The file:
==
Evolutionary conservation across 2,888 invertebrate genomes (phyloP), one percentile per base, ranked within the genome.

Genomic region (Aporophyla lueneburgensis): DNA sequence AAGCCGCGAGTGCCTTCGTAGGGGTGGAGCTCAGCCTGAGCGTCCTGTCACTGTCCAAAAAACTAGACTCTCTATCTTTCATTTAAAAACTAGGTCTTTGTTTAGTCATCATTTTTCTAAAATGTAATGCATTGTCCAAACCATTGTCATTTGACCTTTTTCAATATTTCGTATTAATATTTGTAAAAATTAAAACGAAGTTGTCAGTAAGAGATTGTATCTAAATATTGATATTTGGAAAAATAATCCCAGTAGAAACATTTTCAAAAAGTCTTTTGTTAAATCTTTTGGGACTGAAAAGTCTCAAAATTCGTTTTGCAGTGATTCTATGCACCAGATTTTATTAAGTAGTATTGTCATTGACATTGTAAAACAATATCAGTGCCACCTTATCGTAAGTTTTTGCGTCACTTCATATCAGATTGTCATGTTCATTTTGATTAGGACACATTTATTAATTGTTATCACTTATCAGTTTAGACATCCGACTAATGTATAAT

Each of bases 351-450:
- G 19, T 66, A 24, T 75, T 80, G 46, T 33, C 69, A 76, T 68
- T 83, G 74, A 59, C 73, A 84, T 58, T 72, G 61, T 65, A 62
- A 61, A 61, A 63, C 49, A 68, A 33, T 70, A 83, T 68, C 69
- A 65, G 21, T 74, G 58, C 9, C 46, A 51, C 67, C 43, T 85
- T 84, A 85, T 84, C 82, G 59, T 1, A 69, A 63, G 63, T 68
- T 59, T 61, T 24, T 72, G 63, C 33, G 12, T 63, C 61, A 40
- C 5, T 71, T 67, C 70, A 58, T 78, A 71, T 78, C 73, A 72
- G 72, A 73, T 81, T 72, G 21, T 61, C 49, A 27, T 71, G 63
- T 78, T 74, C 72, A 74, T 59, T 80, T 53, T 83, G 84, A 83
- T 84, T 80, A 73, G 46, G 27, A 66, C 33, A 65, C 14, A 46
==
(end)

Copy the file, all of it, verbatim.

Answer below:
Evolutionary conservation across 2,888 invertebrate genomes (phyloP), one percentile per base, ranked within the genome.

Genomic region (Aporophyla lueneburgensis): DNA sequence AAGCCGCGAGTGCCTTCGTAGGGGTGGAGCTCAGCCTGAGCGTCCTGTCACTGTCCAAAAAACTAGACTCTCTATCTTTCATTTAAAAACTAGGTCTTTGTTTAGTCATCATTTTTCTAAAATGTAATGCATTGTCCAAACCATTGTCATTTGACCTTTTTCAATATTTCGTATTAATATTTGTAAAAATTAAAACGAAGTTGTCAGTAAGAGATTGTATCTAAATATTGATATTTGGAAAAATAATCCCAGTAGAAACATTTTCAAAAAGTCTTTTGTTAAATCTTTTGGGACTGAAAAGTCTCAAAATTCGTTTTGCAGTGATTCTATGCACCAGATTTTATTAAGTAGTATTGTCATTGACATTGTAAAACAATATCAGTGCCACCTTATCGTAAGTTTTTGCGTCACTTCATATCAGATTGTCATGTTCATTTTGATTAGGACACATTTATTAATTGTTATCACTTATCAGTTTAGACATCCGACTAATGTATAAT

Each of bases 351-450:
- G 19, T 66, A 24, T 75, T 80, G 46, T 33, C 69, A 76, T 68
- T 83, G 74, A 59, C 73, A 84, T 58, T 72, G 61, T 65, A 62
- A 61, A 61, A 63, C 49, A 68, A 33, T 70, A 83, T 68, C 69
- A 65, G 21, T 74, G 58, C 9, C 46, A 51, C 67, C 43, T 85
- T 84, A 85, T 84, C 82, G 59, T 1, A 69, A 63, G 63, T 68
- T 59, T 61, T 24, T 72, G 63, C 33, G 12, T 63, C 61, A 40
- C 5, T 71, T 67, C 70, A 58, T 78, A 71, T 78, C 73, A 72
- G 72, A 73, T 81, T 72, G 21, T 61, C 49, A 27, T 71, G 63
- T 78, T 74, C 72, A 74, T 59, T 80, T 53, T 83, G 84, A 83
- T 84, T 80, A 73, G 46, G 27, A 66, C 33, A 65, C 14, A 46